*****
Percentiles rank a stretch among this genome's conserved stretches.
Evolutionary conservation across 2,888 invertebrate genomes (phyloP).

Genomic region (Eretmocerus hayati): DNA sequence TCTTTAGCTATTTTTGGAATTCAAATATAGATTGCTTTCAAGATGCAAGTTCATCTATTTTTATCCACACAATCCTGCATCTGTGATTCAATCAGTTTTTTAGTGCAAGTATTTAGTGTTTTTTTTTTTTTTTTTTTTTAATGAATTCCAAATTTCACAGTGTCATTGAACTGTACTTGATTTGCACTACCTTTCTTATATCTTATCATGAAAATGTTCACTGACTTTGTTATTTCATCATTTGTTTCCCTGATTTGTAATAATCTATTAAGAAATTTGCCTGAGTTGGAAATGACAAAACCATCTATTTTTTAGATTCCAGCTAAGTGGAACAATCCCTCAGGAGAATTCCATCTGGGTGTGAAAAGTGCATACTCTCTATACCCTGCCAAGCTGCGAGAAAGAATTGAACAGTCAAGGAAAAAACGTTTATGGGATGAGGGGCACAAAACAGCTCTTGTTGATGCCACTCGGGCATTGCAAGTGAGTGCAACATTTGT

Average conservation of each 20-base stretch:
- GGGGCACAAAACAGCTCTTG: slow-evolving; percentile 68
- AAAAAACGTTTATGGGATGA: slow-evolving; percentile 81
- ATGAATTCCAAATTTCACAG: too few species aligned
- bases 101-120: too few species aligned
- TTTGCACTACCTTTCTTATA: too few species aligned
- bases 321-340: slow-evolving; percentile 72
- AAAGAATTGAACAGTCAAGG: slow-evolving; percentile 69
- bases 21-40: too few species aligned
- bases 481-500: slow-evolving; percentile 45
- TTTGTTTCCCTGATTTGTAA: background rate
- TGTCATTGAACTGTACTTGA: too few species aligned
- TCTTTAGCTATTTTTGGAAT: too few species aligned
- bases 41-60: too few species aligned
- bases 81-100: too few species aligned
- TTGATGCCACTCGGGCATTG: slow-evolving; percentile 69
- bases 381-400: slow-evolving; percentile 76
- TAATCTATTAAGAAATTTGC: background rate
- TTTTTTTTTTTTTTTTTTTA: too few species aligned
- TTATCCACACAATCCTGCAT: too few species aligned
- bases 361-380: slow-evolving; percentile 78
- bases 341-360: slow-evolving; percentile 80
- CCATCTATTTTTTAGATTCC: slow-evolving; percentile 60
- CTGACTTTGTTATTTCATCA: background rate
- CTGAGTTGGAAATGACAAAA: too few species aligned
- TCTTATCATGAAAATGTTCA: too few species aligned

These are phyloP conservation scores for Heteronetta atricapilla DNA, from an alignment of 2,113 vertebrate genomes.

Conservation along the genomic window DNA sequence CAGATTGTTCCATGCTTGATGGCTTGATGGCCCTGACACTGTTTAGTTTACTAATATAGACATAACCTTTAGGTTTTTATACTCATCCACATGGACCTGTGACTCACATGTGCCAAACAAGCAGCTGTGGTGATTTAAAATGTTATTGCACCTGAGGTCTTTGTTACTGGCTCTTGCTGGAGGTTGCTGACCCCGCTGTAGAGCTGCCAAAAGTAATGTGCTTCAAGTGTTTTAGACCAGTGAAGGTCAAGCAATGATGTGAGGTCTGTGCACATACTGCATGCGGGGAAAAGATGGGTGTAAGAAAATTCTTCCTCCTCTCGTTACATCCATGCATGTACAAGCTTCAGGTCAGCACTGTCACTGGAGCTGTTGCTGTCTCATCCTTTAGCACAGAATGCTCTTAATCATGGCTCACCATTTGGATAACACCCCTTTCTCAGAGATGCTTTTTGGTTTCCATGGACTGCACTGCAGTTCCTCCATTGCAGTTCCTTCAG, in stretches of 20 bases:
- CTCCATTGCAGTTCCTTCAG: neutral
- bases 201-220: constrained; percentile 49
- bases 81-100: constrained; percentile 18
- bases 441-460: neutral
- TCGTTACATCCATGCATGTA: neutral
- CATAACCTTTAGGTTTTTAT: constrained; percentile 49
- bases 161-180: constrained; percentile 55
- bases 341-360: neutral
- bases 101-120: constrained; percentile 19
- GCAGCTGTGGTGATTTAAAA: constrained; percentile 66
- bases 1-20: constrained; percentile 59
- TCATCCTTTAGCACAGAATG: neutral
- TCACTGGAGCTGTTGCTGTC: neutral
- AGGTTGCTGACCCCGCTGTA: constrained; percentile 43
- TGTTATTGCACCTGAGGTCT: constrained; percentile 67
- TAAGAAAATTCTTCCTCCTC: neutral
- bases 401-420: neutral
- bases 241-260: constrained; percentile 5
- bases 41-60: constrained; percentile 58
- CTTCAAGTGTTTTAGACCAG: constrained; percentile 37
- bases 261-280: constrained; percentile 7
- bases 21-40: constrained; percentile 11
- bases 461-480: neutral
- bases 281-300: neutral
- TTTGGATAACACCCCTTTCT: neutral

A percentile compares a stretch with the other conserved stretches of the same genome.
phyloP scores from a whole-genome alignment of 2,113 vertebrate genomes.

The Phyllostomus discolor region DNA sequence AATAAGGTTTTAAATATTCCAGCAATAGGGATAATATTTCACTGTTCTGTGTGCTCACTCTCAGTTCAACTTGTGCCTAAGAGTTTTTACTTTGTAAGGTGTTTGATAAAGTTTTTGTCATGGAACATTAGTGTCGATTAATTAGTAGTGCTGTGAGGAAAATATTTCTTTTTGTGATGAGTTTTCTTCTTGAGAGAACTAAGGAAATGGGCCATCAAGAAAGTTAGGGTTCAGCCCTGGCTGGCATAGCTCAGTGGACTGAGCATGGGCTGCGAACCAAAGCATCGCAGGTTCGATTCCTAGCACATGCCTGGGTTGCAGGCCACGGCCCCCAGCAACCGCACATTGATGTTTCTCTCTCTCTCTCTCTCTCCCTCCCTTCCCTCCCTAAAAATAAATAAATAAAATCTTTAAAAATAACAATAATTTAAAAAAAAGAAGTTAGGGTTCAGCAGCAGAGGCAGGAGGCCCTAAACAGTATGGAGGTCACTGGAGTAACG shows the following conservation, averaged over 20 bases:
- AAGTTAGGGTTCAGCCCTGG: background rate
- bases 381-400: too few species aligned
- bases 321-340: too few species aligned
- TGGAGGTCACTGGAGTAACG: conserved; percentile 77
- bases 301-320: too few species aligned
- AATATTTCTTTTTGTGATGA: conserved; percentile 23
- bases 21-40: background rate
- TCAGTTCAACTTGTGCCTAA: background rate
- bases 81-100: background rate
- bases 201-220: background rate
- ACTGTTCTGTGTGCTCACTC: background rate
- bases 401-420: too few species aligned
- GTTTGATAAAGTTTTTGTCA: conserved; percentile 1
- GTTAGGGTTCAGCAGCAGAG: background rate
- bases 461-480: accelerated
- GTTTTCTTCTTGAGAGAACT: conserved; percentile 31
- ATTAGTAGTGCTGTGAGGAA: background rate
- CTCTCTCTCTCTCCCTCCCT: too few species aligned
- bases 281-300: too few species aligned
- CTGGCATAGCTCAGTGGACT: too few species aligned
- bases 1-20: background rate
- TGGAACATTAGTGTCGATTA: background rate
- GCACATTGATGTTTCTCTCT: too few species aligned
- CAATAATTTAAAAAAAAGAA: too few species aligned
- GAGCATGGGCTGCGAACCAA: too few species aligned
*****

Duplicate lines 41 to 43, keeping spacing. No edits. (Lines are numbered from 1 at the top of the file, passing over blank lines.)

- GCAGCTGTGGTGATTTAAAA: constrained; percentile 66
- bases 1-20: constrained; percentile 59
- TCATCCTTTAGCACAGAATG: neutral